2012 Audi A6 3.0 HD Video Review
People expect certain things from an Audi. A terrific interior. A large trapezoidal grille. Those fashion forward LED running lights the brand pioneered. Then there’s the distinctive silhouette. Audis look like Audis in the same way it’s easy to peg a Frank Lloyd Wright home. They just have that look.
So there’s no doubt who makes the new 2012 A6 sedan even if you missed the four interlocking rings on the familiar face (they stand for the four companies that became one). Obviously the folks at Audi are sticking with a good thing, the design is very evolutionary. More on that later.
If you’re thinking about buying one of these, congratulations, you’re doing pretty well in a down economy. The main competition is the Mercedes E Class and BMW 5-Series though you can also include the Infiniti M lineup, and the upcoming Lexus GS. Prices start at $42,575, my tester is a Premium Plus 3.0 TFSI model that stickers for $57,470.
Choose Your Motivation
A6 gets two engine choices. The 2.0-liter 211 horsepower turbocharged four-cylinder is for the fuel economy fans. Audi crows a best-in-class EPA rating of 24 mpg city, 33 highway. It’s paired to a CVT transmission and is front-drive. No quattro all-wheel drive here.
I am driving the 3.0-liter V6 which is the clear choice for enthusiasts. As the fender badge advertises, it’s supercharged and pumps out 311 horsepower and 325 lb-ft of torque @ 2,900–4,500 rpm (the four produces 258 lb-ft @ 3,250 rpm). Opt for the two extra cylinders and Audi automatically installs quattro and an eight-speed automatic gearbox with manual shifting on the console and steering wheel paddles. Gas mileage using premium fuel is 22 city, 28 highway.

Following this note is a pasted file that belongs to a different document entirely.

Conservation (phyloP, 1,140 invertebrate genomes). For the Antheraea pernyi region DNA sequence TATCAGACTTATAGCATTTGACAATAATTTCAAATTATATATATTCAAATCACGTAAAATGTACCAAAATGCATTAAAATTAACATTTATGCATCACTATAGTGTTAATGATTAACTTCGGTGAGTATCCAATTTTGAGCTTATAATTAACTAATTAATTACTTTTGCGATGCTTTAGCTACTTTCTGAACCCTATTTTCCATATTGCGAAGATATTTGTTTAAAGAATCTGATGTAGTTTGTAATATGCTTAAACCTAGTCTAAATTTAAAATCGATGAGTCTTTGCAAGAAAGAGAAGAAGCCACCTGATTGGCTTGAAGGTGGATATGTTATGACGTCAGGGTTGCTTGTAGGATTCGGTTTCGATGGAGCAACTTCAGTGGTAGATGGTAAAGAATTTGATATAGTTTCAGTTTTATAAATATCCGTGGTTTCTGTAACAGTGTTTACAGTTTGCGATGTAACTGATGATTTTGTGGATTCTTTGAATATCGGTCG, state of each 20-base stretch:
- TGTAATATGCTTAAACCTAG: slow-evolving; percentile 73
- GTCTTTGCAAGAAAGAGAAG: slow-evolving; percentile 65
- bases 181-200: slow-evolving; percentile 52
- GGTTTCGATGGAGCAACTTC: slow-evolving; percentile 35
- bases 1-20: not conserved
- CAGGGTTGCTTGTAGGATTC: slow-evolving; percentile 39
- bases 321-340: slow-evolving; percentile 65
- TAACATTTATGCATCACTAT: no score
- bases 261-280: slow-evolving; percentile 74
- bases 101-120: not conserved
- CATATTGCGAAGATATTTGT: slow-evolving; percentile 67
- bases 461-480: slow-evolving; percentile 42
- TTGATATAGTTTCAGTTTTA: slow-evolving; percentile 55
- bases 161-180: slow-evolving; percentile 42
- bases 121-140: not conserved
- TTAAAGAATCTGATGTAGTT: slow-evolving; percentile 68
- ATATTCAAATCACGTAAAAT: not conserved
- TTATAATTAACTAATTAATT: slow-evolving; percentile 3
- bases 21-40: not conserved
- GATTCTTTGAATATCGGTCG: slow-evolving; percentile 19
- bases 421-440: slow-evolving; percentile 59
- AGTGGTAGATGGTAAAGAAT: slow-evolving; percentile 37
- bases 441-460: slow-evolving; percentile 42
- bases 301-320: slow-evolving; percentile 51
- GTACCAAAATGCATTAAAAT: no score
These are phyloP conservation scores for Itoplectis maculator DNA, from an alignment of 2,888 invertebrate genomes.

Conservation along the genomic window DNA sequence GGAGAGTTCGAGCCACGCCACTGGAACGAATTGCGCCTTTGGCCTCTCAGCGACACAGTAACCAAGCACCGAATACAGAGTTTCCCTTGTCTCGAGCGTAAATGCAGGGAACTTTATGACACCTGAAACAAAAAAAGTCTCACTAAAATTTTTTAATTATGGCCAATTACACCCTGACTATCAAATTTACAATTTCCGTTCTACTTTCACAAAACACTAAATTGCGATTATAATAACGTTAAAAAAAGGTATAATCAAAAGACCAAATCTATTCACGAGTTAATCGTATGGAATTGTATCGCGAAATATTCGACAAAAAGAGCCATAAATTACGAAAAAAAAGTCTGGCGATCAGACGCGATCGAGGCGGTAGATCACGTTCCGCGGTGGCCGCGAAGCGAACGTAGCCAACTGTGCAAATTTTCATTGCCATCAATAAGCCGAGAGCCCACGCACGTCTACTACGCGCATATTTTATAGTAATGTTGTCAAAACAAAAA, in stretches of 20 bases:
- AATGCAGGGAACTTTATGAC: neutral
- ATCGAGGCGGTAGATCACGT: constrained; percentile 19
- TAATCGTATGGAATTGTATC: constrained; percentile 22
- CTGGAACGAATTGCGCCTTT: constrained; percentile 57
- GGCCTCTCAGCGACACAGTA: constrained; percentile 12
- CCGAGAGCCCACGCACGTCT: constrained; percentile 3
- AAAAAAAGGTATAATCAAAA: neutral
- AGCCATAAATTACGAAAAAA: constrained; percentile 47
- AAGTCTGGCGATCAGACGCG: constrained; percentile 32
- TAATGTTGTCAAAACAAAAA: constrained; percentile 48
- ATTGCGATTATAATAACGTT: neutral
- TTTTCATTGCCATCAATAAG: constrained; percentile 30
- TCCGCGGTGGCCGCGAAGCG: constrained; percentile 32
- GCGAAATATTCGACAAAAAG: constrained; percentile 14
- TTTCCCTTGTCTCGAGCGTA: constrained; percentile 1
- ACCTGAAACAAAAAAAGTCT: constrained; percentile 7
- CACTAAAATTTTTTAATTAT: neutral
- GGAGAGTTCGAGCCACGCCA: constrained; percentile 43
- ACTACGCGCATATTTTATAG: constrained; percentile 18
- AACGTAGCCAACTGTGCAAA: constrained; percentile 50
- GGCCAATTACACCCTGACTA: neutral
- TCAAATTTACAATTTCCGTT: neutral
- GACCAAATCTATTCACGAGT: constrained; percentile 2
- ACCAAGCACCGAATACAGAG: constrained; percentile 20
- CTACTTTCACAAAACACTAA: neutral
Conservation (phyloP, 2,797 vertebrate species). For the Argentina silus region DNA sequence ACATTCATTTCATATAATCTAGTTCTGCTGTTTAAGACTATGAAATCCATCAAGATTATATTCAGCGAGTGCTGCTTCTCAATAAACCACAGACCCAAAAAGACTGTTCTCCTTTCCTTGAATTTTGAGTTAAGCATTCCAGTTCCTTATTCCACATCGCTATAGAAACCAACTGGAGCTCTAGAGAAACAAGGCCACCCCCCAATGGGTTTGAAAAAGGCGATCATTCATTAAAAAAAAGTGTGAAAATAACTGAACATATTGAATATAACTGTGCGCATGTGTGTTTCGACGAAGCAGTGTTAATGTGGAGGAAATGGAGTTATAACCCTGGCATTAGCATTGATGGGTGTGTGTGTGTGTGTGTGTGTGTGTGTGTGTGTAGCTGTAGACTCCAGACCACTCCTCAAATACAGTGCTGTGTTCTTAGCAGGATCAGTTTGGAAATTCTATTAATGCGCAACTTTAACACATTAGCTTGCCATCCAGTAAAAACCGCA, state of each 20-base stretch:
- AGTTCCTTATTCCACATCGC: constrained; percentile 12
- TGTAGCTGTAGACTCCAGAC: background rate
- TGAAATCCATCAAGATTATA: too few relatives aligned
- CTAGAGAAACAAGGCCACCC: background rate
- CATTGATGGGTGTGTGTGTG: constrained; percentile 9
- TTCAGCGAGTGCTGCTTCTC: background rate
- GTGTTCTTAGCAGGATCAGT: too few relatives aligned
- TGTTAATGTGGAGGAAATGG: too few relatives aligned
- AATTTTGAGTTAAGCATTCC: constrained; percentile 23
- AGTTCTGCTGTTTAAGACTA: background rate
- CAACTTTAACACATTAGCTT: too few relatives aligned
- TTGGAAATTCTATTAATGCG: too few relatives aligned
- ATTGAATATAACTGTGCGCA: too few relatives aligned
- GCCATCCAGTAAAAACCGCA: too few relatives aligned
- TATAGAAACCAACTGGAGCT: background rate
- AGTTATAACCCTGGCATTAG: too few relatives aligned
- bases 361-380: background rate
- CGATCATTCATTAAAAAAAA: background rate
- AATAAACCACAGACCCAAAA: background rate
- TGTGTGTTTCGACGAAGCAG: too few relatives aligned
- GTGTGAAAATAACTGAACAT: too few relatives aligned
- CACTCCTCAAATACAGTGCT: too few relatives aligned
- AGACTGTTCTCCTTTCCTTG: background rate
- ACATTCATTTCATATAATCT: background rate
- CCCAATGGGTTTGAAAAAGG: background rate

The new A6 gets a longer wheelbase and shorter overhangs, the hot look these days. Using a hybrid construction of aluminum body panels with steel frame, A6 is 78 pounds lighter now (165-lbs for the four). That, plus more power give this sedan a quicker 0-60 time of 5.3 (vs. 5.9 for the outgoing car).
As expected, A6 is quiet and comfortable on the road, striking that desirable balance of sport and suppleness. Driving dynamics can be adjusted if your mood or spouse dictates. Audi Drive Select allows changes to the steering, transmission shift points and throttle response so everyone’s happy.